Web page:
Now dams have been set up, most notably the mighty Kokaral Dam, the area known as the North Aral Sea has seen water levels replenished by nearly 40 feet and many species of fish have begun to flourish once again. Consequently, fishing has become increasingly popular once again. Visitors flock to the region to hike across the now arid steppe where many ships now stand aground and cities that once flourished with fishing and trade are rendered ghost towns.
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What was once a busy fishing port on the very edge of the Aral Sea is now nearly 40 miles from water. The Fishing Museum, the History Museum, the monument to the old port and a large mosaic in the town’s train station tell the story of the town’s history and how things have changed over the years.
Intrepid visitors are enchanted by the haunting expanse of dry steppe that was once covered with water. An excursion popular among outbound holiday-makers is a camping trip on the bed of the Aral Sea. Travelers set up their tents or traditional yurts under the stars, where once they would have been under the sea.
The areas around the shrunken North Aral Sea are popular with trekkers and hikers. Famed for its dramatic scenery and endless view, the journeys from old port cities such as Aralsk, to the water’s edge, are poignant ways to experience the extent of the shrinkage.
In a bid to save the North Aral sea, a sand dam was built twice, in 1992 and 1998 - both times washed away - but the benefit to the water level and quality was noted. And so, the Kokaral Dyke was completed in 2005; since then, the water level in the North Aral Sea has risen significantly and many fish species have returned.
At Zhalanash, just six miles from the shore of the North Aral Sea today, visitors come to see the ‘cemetery of the ships’, where old boats have been left to rust after the waters dried up beneath them. Surrounded for miles by arid steppe and grazing camels, they are a dramatic sight.
Explore in-depth information, experiences and highlights by navigating to specific regions using the links below on the right.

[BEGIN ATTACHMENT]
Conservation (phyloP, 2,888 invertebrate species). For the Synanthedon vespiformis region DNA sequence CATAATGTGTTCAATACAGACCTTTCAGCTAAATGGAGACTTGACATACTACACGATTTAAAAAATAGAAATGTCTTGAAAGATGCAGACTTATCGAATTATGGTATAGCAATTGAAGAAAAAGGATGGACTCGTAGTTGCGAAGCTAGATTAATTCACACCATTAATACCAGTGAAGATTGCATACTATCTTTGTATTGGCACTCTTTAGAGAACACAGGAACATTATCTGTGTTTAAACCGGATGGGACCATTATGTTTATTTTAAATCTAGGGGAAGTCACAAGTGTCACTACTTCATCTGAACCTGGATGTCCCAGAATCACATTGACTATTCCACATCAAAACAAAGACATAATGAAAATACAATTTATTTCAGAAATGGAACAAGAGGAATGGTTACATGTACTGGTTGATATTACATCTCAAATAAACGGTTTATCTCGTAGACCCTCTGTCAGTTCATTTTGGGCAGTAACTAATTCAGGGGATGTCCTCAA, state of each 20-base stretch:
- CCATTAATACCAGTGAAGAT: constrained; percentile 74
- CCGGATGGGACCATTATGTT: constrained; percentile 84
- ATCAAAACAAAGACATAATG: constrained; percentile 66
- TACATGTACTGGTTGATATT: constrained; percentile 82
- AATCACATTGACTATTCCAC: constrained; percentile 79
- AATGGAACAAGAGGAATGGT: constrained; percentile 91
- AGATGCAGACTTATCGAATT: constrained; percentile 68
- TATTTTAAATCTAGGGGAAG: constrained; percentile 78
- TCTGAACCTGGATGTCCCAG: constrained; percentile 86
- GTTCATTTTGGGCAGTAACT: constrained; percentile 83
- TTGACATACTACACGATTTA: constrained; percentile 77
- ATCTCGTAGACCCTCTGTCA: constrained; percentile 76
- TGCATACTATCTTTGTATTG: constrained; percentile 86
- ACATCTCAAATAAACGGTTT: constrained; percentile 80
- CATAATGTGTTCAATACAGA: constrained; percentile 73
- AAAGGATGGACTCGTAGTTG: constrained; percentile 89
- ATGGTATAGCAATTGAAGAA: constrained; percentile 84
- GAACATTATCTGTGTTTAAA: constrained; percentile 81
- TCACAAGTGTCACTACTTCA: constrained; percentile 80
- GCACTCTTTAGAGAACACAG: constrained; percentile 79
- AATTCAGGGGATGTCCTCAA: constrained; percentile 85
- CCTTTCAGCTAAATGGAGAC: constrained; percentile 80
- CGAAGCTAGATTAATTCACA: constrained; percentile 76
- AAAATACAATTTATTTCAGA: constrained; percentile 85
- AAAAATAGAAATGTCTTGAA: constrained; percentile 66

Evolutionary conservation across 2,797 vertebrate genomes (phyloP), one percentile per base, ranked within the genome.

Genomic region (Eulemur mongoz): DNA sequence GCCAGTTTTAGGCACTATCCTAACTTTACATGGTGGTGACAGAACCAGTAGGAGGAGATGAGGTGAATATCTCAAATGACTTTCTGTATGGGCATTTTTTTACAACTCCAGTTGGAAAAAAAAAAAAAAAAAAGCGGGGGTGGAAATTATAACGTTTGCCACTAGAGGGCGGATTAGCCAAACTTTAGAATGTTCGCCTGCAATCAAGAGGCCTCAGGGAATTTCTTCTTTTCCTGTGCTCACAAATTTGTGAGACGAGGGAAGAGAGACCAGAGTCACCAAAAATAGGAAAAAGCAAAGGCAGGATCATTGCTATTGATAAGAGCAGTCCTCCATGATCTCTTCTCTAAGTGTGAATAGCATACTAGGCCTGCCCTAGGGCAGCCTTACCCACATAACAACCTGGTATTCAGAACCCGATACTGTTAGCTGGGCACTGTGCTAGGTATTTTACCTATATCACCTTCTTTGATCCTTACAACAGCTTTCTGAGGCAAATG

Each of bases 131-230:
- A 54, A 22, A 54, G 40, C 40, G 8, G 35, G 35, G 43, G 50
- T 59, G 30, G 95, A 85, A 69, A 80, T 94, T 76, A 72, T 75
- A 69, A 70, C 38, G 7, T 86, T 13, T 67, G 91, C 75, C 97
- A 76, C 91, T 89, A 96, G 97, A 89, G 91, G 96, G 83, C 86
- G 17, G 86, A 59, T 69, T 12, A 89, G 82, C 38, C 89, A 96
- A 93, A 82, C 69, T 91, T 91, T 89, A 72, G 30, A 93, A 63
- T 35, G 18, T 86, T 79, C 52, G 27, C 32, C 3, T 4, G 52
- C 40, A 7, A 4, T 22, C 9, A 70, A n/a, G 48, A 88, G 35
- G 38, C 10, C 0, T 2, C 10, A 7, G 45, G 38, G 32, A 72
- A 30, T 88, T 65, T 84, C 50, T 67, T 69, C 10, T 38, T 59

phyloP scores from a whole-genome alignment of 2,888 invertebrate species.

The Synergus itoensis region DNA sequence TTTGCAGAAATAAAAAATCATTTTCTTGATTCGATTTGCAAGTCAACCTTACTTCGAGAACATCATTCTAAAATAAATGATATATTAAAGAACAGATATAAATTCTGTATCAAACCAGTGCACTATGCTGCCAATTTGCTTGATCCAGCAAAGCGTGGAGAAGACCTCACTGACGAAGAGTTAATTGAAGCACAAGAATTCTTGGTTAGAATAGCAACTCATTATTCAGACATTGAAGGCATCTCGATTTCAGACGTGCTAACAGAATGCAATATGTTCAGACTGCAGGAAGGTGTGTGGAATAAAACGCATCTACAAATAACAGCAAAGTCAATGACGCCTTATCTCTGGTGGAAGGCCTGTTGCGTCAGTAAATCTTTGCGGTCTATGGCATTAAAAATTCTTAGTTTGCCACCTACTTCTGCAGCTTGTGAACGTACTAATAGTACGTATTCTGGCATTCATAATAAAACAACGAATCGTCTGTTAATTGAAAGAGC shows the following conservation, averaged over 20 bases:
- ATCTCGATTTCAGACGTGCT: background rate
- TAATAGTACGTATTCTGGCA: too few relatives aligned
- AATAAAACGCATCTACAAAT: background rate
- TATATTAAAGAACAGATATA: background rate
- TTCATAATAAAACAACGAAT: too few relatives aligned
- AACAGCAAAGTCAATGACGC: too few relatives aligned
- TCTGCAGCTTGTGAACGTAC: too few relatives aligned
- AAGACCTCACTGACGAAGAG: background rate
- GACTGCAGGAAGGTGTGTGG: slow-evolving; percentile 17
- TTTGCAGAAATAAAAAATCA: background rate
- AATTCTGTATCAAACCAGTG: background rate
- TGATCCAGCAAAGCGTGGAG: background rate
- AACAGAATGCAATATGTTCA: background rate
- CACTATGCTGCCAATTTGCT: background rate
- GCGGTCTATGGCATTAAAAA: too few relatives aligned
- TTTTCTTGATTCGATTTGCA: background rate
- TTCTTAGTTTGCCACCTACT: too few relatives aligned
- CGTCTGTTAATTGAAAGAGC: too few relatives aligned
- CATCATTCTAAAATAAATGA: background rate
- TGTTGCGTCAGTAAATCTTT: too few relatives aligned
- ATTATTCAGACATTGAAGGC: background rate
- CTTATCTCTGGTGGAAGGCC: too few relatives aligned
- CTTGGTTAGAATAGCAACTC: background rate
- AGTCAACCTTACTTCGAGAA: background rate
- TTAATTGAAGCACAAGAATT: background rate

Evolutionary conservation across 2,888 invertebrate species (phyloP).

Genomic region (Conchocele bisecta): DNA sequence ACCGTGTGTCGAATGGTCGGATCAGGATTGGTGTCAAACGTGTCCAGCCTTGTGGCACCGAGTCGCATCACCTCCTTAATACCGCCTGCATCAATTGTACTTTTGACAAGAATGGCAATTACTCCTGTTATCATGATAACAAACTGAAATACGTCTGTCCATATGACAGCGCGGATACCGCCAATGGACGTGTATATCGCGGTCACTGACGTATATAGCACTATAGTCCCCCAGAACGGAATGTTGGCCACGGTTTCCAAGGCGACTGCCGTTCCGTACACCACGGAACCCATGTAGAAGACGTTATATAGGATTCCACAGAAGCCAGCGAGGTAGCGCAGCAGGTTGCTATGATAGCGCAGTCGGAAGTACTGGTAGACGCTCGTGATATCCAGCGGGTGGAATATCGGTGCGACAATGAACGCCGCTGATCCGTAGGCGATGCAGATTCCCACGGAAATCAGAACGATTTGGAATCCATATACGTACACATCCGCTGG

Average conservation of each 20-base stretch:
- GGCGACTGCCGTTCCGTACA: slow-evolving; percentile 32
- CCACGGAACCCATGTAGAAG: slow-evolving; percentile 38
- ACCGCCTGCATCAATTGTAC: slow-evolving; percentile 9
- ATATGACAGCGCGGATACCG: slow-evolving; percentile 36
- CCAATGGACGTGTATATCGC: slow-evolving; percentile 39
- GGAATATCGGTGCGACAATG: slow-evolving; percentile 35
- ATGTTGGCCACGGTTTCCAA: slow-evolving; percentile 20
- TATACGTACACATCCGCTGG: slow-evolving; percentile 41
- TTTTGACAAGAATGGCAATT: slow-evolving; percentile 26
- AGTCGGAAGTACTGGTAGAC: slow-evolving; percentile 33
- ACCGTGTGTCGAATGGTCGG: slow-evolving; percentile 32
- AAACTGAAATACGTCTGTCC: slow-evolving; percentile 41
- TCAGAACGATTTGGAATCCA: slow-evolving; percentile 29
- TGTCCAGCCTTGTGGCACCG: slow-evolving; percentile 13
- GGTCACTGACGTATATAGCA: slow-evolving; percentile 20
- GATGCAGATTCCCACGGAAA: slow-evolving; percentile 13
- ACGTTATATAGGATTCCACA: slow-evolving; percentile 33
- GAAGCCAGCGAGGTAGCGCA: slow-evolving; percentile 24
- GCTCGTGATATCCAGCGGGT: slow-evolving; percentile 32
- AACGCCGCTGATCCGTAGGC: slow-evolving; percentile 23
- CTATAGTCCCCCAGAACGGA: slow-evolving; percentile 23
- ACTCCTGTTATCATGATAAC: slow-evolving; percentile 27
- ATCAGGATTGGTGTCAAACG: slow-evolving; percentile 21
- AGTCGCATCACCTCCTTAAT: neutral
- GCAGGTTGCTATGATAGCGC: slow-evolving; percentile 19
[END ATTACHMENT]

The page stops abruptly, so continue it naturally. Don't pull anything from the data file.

Aral Sea Itineraries
- 18 days / 17 nights
- Price Per Person
- From $10,800
- 17 days / 16 nights
- Price Per Person
- From $11,300
Kazakhstan’s expansive country is sparsely dotted with main cities that lie thousands of miles away from one another. One of the best ways to traverse the terrain, glimpse its rural landscapes, and meet its local people is by train, which connects all cities and smaller places. Longer routes feature high-quality trains that have a restaurant and bar wagon attached. They offer standard 2-4 berth cabins, as well as upper level business class and grand cabins with ensuite toilet and shower. Sheets, pillows and blankets are provided for overnight journeys.
Aral Hotel is the only hotel in Aralsk, (also known as just ‘Arul’), a small Kazakhstan city located in the south-west of the country. Being the city’s sole hotel, guests shouldn’t come expecting five-star luxury. However, what Aral Hotel lacks in style and sophistication, it does make up for in charm, with friendly staff, and enough facilities to make for a comfortable night’s stay. Rooms have large, comfy beds and come with room heating controls and private bathrooms. The hotel is located near the main Aral airport and is a short drive away from the picturesque North Aral Sea in Kazakhstan.
Renaissance Aktau Hotel
The stunning five-star Renaissance Aktau Hotel offers wonderful Caspian Sea views as well as a range of modern and stylish rooms in the middle of Aktau, a large and popular western-Kazakhstan city. On top of its sumptuous sea views, which can be enjoyed from the comfort of guests’ own spacious and well-appointed rooms, this hotel also has an indoor and outdoor pool (with some more of those excellent sea views), a gym, spa facilities and various dining options. Each room comes with flat-screen televisions, coffee/tea making facilities, stylish en-suite bathrooms and air conditioning. Guests opting to dine in the hotel can enjoy a range of cuisines in the Renaissance’s popular on-site restaurant, including Mediterranean, Asian and Western dishes – as well as a buffet breakfast every morning. There is also the Silk Bar and Chai Lounge for some evening drinks and the outdoor area serves freshly-prepared cuts of meat throughout the day.
Kazakhstan Goes Well With
With Remote Lands you'll travel with people who have made Asia the solitary focus of their own lifelong adventure. As our guest, you'll discover Asia on a journey that is completely, authentically your own, adapted from our own remarkable experiences and adventures over the years.
With Remote Lands you'll travel with people who have made Asia the solitary focus of their own lifelong adventure. As our guest, in the continent that our north American founders Catherine and Jay have adored and explored for decades, you'll discover Asia on a journey that is completely, authentically your own, adapted from our own remarkable experiences and adventures over the years.
An Asia-focused magazine brought to you by Remote Lands - a platform for adventure, luxury, and authenticity from experts and explorers around the continent.
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